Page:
Extraordinary progress has been made in HIV/AIDS research over the last 34 years, transforming what was once a terrifying and almost inevitably fatal disease into a treatable disorder. People with HIV/AIDS can now experience an almost normal life expectancy if antiretrovirals are started promptly and continued for life. But the disease remains a significant public health concern, with approximately 50,000 new infections per year in the United States and two million new infections worldwide. The global human and economic costs continue to be staggering.
We are now at a critical juncture in HIV/AIDS research in which new exciting research opportunities are emerging and pointing toward the possibility of ending the pandemic. Hard fought advances in basic and clinical research are raising new hopes for the development of a successful vaccine and even a possible cure. Now more than ever, we need to focus scarce resources on research priorities that will help end the AIDS pandemic in the shortest timeframe possible. With that goal in mind, I have decided to implement several new processes to ensure that NIH's HIV/AIDS dollars are focused more intensively than ever on the highest priority areas of HIV/AIDS research. To help me do this, an external working group of the NIH Office of AIDS Research ( OAR ) Advisory Council in coordination with OAR scientific staff and NIH Institutes and Centers, recently developed draft guidelines for defining high priority areas of HIV/AIDS research. With this guidance, my leadership team and I have defined research priorities that are aimed specifically at translating into rapid progress in our ability to prevent and cure HIV/AIDS and end the global AIDS pandemic.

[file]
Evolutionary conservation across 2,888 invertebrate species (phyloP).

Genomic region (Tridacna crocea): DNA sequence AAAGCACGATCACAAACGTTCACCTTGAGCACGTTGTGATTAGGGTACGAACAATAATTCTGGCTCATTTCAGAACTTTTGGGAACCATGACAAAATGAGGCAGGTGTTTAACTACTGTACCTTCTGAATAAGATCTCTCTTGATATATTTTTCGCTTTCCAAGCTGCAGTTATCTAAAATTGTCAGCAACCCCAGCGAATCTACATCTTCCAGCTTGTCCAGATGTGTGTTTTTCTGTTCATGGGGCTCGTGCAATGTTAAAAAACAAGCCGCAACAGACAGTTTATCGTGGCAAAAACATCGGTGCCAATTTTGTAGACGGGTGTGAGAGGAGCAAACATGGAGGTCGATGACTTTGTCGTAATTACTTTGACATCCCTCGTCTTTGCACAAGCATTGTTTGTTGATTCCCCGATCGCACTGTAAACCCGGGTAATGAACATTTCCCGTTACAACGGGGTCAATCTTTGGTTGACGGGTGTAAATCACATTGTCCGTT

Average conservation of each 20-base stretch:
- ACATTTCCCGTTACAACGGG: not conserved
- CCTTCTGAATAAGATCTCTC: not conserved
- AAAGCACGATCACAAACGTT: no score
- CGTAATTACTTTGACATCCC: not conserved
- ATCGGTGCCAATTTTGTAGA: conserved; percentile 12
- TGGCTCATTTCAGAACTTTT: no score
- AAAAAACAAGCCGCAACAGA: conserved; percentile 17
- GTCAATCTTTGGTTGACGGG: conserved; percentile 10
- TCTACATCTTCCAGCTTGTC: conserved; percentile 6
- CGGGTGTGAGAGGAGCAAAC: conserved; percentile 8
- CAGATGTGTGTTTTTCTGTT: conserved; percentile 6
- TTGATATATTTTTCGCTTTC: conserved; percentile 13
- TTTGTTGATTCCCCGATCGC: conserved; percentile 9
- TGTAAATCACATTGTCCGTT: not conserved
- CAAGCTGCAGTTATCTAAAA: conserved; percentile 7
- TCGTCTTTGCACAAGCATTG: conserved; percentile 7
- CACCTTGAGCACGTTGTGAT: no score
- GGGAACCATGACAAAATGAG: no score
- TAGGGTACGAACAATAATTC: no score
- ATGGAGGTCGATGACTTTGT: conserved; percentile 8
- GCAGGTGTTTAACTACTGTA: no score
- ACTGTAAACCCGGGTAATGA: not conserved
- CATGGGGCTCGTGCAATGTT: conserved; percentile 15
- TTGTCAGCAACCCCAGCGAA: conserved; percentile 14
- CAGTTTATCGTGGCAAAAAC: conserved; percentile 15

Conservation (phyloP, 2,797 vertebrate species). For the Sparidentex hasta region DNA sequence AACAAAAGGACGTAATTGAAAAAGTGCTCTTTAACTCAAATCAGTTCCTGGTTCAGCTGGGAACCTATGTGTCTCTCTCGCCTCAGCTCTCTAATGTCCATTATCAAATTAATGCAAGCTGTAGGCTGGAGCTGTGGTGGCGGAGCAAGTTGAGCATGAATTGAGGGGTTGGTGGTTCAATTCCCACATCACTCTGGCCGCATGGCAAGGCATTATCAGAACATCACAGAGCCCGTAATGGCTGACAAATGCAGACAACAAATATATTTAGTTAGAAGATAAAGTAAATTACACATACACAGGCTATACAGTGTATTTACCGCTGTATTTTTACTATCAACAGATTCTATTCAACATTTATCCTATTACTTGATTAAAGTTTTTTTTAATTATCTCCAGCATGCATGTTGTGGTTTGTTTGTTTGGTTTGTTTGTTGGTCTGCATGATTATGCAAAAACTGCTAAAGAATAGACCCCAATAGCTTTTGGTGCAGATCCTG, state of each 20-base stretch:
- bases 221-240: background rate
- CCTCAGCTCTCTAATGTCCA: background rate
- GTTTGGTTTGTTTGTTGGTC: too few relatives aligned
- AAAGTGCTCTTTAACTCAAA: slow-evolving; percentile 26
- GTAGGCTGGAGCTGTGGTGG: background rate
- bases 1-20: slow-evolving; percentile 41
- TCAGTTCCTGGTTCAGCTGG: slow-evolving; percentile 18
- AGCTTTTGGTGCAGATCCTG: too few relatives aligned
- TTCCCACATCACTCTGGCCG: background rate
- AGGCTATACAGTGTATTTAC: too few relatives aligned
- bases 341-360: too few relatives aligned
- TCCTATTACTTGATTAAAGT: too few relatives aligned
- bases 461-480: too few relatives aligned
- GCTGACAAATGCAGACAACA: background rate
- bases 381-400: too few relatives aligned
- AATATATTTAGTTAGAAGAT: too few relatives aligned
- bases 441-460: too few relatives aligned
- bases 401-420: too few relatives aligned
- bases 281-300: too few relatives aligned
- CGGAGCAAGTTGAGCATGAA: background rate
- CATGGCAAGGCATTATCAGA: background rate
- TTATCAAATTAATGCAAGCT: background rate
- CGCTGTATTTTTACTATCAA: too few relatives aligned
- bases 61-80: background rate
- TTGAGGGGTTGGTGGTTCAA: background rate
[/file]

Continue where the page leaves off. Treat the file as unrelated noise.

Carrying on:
The NIH high-priority areas of HIV/AIDS research are those that:
aim to reduce the incidence of HIV/AIDS, including the development of safe and effective vaccines
develop the next generation of HIV therapies with improved safety and ease of use
develop a cure for HIV/AIDS
improve prevention or treatment of HIV-associated comorbidities and co-infections
support cross-cutting areas of basic research, health disparities, and training
These new high-priority areas are consistent with the key scientific priorities outlined in the OAR Trans-NIH Plan for HIV-Related Research ( PDF - 2.9 MB ). The guidelines also informed several new processes that NIH will be implementing and applying to all grant awards made in fiscal year 2016 to help ensure that only those research projects within the high priority HIV/AIDS scientific areas are considered for support with precious HIV/AIDS resources. These measures are described in the following NIH Guide Notice.
These steps underscore NIH's strong commitment to responsible stewardship of the resources we receive from the American people. I am confident that the measures that we are taking will advance and accelerate the worldwide efforts to end the AIDS pandemic.
Francis S. Collins, M.D., Ph.D.
Director, National Institutes of Health